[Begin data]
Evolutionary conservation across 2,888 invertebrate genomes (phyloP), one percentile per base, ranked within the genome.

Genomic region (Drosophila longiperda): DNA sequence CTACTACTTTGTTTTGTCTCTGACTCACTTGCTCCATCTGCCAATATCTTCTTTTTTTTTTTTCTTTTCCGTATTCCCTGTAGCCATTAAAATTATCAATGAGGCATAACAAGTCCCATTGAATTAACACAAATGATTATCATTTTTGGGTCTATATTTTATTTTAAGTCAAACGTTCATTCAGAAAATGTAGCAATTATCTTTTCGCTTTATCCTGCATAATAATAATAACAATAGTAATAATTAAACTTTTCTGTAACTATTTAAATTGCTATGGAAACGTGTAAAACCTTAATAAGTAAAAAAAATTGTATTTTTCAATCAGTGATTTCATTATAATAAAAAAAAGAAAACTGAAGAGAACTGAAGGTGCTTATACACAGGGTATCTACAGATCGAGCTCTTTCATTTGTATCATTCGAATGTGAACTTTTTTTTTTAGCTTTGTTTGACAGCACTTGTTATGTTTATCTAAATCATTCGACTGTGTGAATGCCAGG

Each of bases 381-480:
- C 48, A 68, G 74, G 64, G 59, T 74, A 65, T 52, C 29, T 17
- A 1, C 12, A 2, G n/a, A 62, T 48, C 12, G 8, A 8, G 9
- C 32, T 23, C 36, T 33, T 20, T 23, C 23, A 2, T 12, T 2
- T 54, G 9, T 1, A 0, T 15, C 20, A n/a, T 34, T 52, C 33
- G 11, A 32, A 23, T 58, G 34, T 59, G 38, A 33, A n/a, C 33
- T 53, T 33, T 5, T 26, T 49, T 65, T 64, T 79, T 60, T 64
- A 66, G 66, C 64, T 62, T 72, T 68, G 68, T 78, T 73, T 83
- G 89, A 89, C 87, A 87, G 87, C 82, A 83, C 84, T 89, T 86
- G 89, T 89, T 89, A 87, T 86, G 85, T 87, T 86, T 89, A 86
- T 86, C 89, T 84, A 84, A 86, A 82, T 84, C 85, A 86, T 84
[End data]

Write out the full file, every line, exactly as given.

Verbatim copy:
Evolutionary conservation across 2,888 invertebrate genomes (phyloP), one percentile per base, ranked within the genome.

Genomic region (Drosophila longiperda): DNA sequence CTACTACTTTGTTTTGTCTCTGACTCACTTGCTCCATCTGCCAATATCTTCTTTTTTTTTTTTCTTTTCCGTATTCCCTGTAGCCATTAAAATTATCAATGAGGCATAACAAGTCCCATTGAATTAACACAAATGATTATCATTTTTGGGTCTATATTTTATTTTAAGTCAAACGTTCATTCAGAAAATGTAGCAATTATCTTTTCGCTTTATCCTGCATAATAATAATAACAATAGTAATAATTAAACTTTTCTGTAACTATTTAAATTGCTATGGAAACGTGTAAAACCTTAATAAGTAAAAAAAATTGTATTTTTCAATCAGTGATTTCATTATAATAAAAAAAAGAAAACTGAAGAGAACTGAAGGTGCTTATACACAGGGTATCTACAGATCGAGCTCTTTCATTTGTATCATTCGAATGTGAACTTTTTTTTTTAGCTTTGTTTGACAGCACTTGTTATGTTTATCTAAATCATTCGACTGTGTGAATGCCAGG

Each of bases 381-480:
- C 48, A 68, G 74, G 64, G 59, T 74, A 65, T 52, C 29, T 17
- A 1, C 12, A 2, G n/a, A 62, T 48, C 12, G 8, A 8, G 9
- C 32, T 23, C 36, T 33, T 20, T 23, C 23, A 2, T 12, T 2
- T 54, G 9, T 1, A 0, T 15, C 20, A n/a, T 34, T 52, C 33
- G 11, A 32, A 23, T 58, G 34, T 59, G 38, A 33, A n/a, C 33
- T 53, T 33, T 5, T 26, T 49, T 65, T 64, T 79, T 60, T 64
- A 66, G 66, C 64, T 62, T 72, T 68, G 68, T 78, T 73, T 83
- G 89, A 89, C 87, A 87, G 87, C 82, A 83, C 84, T 89, T 86
- G 89, T 89, T 89, A 87, T 86, G 85, T 87, T 86, T 89, A 86
- T 86, C 89, T 84, A 84, A 86, A 82, T 84, C 85, A 86, T 84